Work life may get tough, but when push comes to shove, don't put your back into it! Your attention to your body is an excellent first step in pain prevention. While there are some things you may do to reduce your pain, it's important to know that your employer is also expected to provide a safe working environment for you, free of conditions that cause injury.
Remember when pushing the cart(s) or other heavier items, try to bend from your hips rather than your waist. You'll know you're doing this right if your back is straight and you feel yourself using your legs. If you have a "hump" when you bend or if you find yourself hunching as you bend and twist, it means you're probably putting more stress on your back. Try to move from your lower core, putting your weight on your glutes (butt muscles). Flexing your stomach muscles while cart-pushing may add more support from your core, as well, hopefully helping to take pressure off your knees. Another option may be to see if your employer may provide you with some type of support belt that may help distribute the pressure more evenly and support your lower back. Staying well hydrated throughout your shift may also help prevent soreness, and healthy snacks and meals may help you sustain your energy level.
Stretching is certainly a good way to help with soreness, as is the occasional massage. Unless you know someone, professional massages may be costly. If funds for an occasional massage aren't in your budget, consider trading massages with a friend or locating a massage school where you may be able to get discounts with massage therapists in training.
You also mentioned that the snow makes pushing carts more difficult. One thing that may help is a device consisting of rubber straps that you may stretch over the soles of your shoes. Lining these rubber straps are small, metal rings that dig into ice and snow, creating friction and reducing or eliminating slippage. Runners and hikers often use them to stay active in the winter months and they may be found at many outdoor and sporting goods stores at a low price. Make sure to use the kind that has studs on the entire sole, rather than ones only of the ball or heel. You may consider asking your employer to cover the cost or give you a discount if they're sold in your store.
Speaking of which, you employer has the responsibility to provide a safe working environment for you — they are required by Occupational Safety and Health Act (OSHA). Any employee of a private company may make an anonymous complaint and request an investigation. Even if your employer were to somehow find out it were you, they're legally prohibited from firing you, refusing to promote or give you a raise, or otherwise punish you from making the complaint. For more information, check out the OSHA website or call 1-800-321 OSHA.
Lastly, seeing a health care provider may help rule out serious injuries as the cause of your soreness and may be able to provide you with more information for pain relief and injury prevention. If you're a student, you may be covered by your school's health care plan. Columbia students can make an appointment by contacting Medical Services (Morningside) or the Student Health Service (CUMC).
Working hard is important, and ensuring that you stay healthy to continue working in the long run may be even more important. Try some of the precautions, exercise self care, and flex your employee rights — work doesn't have to be back breaking!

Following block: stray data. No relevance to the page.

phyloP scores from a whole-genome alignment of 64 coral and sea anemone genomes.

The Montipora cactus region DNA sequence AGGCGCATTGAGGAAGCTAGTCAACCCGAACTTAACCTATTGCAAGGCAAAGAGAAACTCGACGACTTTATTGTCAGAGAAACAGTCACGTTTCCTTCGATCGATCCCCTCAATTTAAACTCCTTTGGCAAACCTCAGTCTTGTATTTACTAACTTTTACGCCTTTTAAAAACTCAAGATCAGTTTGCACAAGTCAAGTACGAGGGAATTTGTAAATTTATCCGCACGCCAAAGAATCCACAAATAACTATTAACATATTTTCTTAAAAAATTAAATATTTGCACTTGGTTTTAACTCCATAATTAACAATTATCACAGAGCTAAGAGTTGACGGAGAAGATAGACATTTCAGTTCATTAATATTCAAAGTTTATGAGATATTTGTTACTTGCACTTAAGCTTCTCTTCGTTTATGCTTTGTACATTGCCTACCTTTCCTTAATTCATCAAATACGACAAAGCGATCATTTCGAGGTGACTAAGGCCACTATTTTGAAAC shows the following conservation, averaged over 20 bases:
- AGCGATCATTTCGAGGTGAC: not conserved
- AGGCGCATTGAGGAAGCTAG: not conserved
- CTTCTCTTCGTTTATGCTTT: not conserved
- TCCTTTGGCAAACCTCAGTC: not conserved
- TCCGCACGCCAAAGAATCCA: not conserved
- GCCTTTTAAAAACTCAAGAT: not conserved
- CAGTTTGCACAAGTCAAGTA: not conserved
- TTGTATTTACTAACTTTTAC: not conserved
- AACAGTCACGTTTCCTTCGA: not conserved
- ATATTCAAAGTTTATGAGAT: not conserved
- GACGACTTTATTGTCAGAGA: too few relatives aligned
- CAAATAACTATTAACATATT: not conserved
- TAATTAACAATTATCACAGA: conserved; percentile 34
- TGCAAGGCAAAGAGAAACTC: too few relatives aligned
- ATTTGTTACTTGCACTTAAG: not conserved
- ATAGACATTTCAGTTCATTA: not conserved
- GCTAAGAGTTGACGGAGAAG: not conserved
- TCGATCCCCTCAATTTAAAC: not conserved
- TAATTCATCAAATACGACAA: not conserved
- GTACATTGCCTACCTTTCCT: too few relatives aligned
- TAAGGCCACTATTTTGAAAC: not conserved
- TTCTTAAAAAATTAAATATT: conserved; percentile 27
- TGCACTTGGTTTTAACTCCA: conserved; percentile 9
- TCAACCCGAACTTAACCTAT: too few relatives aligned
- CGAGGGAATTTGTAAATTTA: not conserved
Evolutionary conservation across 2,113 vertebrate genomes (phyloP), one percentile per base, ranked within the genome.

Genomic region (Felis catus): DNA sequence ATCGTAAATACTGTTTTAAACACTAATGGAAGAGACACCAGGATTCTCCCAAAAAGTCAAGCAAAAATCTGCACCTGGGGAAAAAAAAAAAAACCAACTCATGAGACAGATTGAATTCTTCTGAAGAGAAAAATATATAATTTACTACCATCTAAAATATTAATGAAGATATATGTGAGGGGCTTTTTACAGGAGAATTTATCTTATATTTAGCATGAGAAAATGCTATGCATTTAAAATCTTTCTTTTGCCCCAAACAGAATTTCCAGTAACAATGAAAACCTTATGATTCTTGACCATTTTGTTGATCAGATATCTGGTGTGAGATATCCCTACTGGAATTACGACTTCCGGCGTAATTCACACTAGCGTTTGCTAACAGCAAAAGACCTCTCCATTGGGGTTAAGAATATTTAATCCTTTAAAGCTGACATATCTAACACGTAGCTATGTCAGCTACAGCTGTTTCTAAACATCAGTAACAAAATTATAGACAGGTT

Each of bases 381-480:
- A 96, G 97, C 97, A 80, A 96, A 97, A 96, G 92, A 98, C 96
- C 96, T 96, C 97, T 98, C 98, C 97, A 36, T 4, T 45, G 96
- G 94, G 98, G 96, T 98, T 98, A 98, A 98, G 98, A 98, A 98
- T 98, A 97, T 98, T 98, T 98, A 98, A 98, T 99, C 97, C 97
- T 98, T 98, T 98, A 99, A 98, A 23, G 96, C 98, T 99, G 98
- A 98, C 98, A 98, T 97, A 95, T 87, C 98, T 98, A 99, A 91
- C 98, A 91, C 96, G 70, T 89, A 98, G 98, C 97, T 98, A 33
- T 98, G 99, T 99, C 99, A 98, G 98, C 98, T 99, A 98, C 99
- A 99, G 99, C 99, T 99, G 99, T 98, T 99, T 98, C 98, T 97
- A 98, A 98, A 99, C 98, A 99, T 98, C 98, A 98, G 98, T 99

March 20, 2012508875
Dear Toe-tally Barefoot,
Aside from "getting back to nature," many runners who choose to go shoeless do so to prevent injury, though if you haven't experienced injury in traditional running shoes, there's little added benefit to switching. Running shoes aim to reduce pressure on the heel, but in doing so, affect the natural tendency for some people to run on the front part of their foot which acts as a natural shock absorber. Though studies aren't conclusive, some evidence suggested that the sturdy, built-up heels developed to cushion feet in running shoes may actually contribute to injuries, such as plantar fasciitis. Also, without the added weight at the end of your legs, your body may use up to five percent less energy during your run, which some people claim helps them run faster. The natural spring that comes from landing on the front of the foot may also add to this, but it's unlikely to increase your pace substantially.
By relying more on the muscles of your feet, toes, and ankles to propel you forward, running barefoot may contribute to stronger muscles in the arch of the foot and the calf as well as less pressure on your knees. However, for people who naturally land hard on their heels, they may need to take extra precautions. Shortening their stride and focusing on landing on the mid to front part of the foot may help prevent injury when running sans shoes. The extra workout also requires increased attention to stretching and massaging the muscles in the legs and feet before and after running to prevent strain, muscle tears, and scar tissue build-up.
At first, some runners who switch from traditional running shoes to being barefoot may feel discomfort in their feet, legs, and hips. Aside from the fact that your shoe-accustomed feet may require some sensorial adjustment, other parts of your body will likely need time to acclimate as well. One way to minimize discomfort is to transition gradually. Slowly build up distance (starting at a quarter mile to one mile every other day) sans shoes. If you're already a skilled runner, run with shoes for most of your run, then progressively increase the amount of time without shoes. A good rule of thumb is to increase distance without shoes by ten percent every week. Muscle soreness will likely occur as your body adjusts, but pain in your joints or bones may be a sign of injury. You may want to discuss your potential injuries with a health care provider.